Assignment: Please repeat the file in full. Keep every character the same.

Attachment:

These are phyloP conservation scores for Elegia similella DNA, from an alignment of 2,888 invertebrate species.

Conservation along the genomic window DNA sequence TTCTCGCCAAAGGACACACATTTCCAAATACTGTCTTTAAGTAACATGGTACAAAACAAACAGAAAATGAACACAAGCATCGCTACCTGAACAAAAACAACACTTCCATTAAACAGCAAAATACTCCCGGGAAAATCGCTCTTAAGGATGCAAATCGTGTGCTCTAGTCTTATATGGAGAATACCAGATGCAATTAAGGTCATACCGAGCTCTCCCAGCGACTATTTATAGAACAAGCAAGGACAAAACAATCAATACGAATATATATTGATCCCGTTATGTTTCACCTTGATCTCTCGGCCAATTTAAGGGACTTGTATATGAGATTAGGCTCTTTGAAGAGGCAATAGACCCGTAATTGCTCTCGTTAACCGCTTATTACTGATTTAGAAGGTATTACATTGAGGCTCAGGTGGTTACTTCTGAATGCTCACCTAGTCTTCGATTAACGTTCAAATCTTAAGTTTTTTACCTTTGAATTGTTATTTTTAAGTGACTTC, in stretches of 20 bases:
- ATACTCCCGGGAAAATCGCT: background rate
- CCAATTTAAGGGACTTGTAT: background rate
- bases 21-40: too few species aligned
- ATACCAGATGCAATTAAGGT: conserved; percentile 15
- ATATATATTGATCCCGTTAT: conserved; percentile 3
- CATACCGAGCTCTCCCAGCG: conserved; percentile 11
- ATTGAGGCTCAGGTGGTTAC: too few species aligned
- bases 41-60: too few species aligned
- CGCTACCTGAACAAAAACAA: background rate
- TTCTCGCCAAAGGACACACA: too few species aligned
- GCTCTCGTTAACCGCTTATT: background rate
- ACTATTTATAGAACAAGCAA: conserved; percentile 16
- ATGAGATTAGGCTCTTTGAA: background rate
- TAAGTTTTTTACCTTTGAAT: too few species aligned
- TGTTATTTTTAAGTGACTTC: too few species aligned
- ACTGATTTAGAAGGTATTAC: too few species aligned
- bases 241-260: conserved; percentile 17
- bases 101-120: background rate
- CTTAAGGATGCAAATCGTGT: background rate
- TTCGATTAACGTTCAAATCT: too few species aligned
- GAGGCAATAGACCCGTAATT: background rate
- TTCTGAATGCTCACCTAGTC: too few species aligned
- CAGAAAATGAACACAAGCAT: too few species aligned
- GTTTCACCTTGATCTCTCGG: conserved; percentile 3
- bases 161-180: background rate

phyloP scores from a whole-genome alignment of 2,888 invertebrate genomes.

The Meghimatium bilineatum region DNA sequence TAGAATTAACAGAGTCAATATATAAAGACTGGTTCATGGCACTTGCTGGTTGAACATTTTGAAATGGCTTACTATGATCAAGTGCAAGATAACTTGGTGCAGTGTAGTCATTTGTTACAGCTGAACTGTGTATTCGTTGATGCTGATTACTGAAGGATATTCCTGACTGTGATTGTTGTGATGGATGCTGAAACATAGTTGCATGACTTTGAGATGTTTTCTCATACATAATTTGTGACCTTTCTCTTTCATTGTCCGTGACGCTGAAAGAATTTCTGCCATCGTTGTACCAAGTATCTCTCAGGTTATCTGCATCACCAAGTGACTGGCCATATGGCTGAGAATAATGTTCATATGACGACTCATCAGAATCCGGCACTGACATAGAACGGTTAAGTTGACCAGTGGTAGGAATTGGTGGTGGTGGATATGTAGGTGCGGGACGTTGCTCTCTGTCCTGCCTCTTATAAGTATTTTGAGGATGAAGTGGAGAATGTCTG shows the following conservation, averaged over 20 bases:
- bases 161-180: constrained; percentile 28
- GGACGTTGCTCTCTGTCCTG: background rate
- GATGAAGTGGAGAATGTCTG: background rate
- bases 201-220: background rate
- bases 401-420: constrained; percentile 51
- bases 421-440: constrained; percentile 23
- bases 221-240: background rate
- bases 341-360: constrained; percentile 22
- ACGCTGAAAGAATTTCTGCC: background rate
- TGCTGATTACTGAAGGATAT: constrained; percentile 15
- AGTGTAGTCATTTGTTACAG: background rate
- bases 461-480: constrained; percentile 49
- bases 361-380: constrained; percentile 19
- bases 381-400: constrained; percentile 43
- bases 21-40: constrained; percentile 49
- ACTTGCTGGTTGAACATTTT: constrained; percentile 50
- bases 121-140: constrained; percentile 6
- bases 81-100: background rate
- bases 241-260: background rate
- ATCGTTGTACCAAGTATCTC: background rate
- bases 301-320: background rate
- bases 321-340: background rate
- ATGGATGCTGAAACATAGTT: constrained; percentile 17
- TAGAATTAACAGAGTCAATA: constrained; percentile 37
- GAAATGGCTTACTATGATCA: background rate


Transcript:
These are phyloP conservation scores for Elegia similella DNA, from an alignment of 2,888 invertebrate species.

Conservation along the genomic window DNA sequence TTCTCGCCAAAGGACACACATTTCCAAATACTGTCTTTAAGTAACATGGTACAAAACAAACAGAAAATGAACACAAGCATCGCTACCTGAACAAAAACAACACTTCCATTAAACAGCAAAATACTCCCGGGAAAATCGCTCTTAAGGATGCAAATCGTGTGCTCTAGTCTTATATGGAGAATACCAGATGCAATTAAGGTCATACCGAGCTCTCCCAGCGACTATTTATAGAACAAGCAAGGACAAAACAATCAATACGAATATATATTGATCCCGTTATGTTTCACCTTGATCTCTCGGCCAATTTAAGGGACTTGTATATGAGATTAGGCTCTTTGAAGAGGCAATAGACCCGTAATTGCTCTCGTTAACCGCTTATTACTGATTTAGAAGGTATTACATTGAGGCTCAGGTGGTTACTTCTGAATGCTCACCTAGTCTTCGATTAACGTTCAAATCTTAAGTTTTTTACCTTTGAATTGTTATTTTTAAGTGACTTC, in stretches of 20 bases:
- ATACTCCCGGGAAAATCGCT: background rate
- CCAATTTAAGGGACTTGTAT: background rate
- bases 21-40: too few species aligned
- ATACCAGATGCAATTAAGGT: conserved; percentile 15
- ATATATATTGATCCCGTTAT: conserved; percentile 3
- CATACCGAGCTCTCCCAGCG: conserved; percentile 11
- ATTGAGGCTCAGGTGGTTAC: too few species aligned
- bases 41-60: too few species aligned
- CGCTACCTGAACAAAAACAA: background rate
- TTCTCGCCAAAGGACACACA: too few species aligned
- GCTCTCGTTAACCGCTTATT: background rate
- ACTATTTATAGAACAAGCAA: conserved; percentile 16
- ATGAGATTAGGCTCTTTGAA: background rate
- TAAGTTTTTTACCTTTGAAT: too few species aligned
- TGTTATTTTTAAGTGACTTC: too few species aligned
- ACTGATTTAGAAGGTATTAC: too few species aligned
- bases 241-260: conserved; percentile 17
- bases 101-120: background rate
- CTTAAGGATGCAAATCGTGT: background rate
- TTCGATTAACGTTCAAATCT: too few species aligned
- GAGGCAATAGACCCGTAATT: background rate
- TTCTGAATGCTCACCTAGTC: too few species aligned
- CAGAAAATGAACACAAGCAT: too few species aligned
- GTTTCACCTTGATCTCTCGG: conserved; percentile 3
- bases 161-180: background rate

phyloP scores from a whole-genome alignment of 2,888 invertebrate genomes.

The Meghimatium bilineatum region DNA sequence TAGAATTAACAGAGTCAATATATAAAGACTGGTTCATGGCACTTGCTGGTTGAACATTTTGAAATGGCTTACTATGATCAAGTGCAAGATAACTTGGTGCAGTGTAGTCATTTGTTACAGCTGAACTGTGTATTCGTTGATGCTGATTACTGAAGGATATTCCTGACTGTGATTGTTGTGATGGATGCTGAAACATAGTTGCATGACTTTGAGATGTTTTCTCATACATAATTTGTGACCTTTCTCTTTCATTGTCCGTGACGCTGAAAGAATTTCTGCCATCGTTGTACCAAGTATCTCTCAGGTTATCTGCATCACCAAGTGACTGGCCATATGGCTGAGAATAATGTTCATATGACGACTCATCAGAATCCGGCACTGACATAGAACGGTTAAGTTGACCAGTGGTAGGAATTGGTGGTGGTGGATATGTAGGTGCGGGACGTTGCTCTCTGTCCTGCCTCTTATAAGTATTTTGAGGATGAAGTGGAGAATGTCTG shows the following conservation, averaged over 20 bases:
- bases 161-180: constrained; percentile 28
- GGACGTTGCTCTCTGTCCTG: background rate
- GATGAAGTGGAGAATGTCTG: background rate
- bases 201-220: background rate
- bases 401-420: constrained; percentile 51
- bases 421-440: constrained; percentile 23
- bases 221-240: background rate
- bases 341-360: constrained; percentile 22
- ACGCTGAAAGAATTTCTGCC: background rate
- TGCTGATTACTGAAGGATAT: constrained; percentile 15
- AGTGTAGTCATTTGTTACAG: background rate
- bases 461-480: constrained; percentile 49
- bases 361-380: constrained; percentile 19
- bases 381-400: constrained; percentile 43
- bases 21-40: constrained; percentile 49
- ACTTGCTGGTTGAACATTTT: constrained; percentile 50
- bases 121-140: constrained; percentile 6
- bases 81-100: background rate
- bases 241-260: background rate
- ATCGTTGTACCAAGTATCTC: background rate
- bases 301-320: background rate
- bases 321-340: background rate
- ATGGATGCTGAAACATAGTT: constrained; percentile 17
- TAGAATTAACAGAGTCAATA: constrained; percentile 37
- GAAATGGCTTACTATGATCA: background rate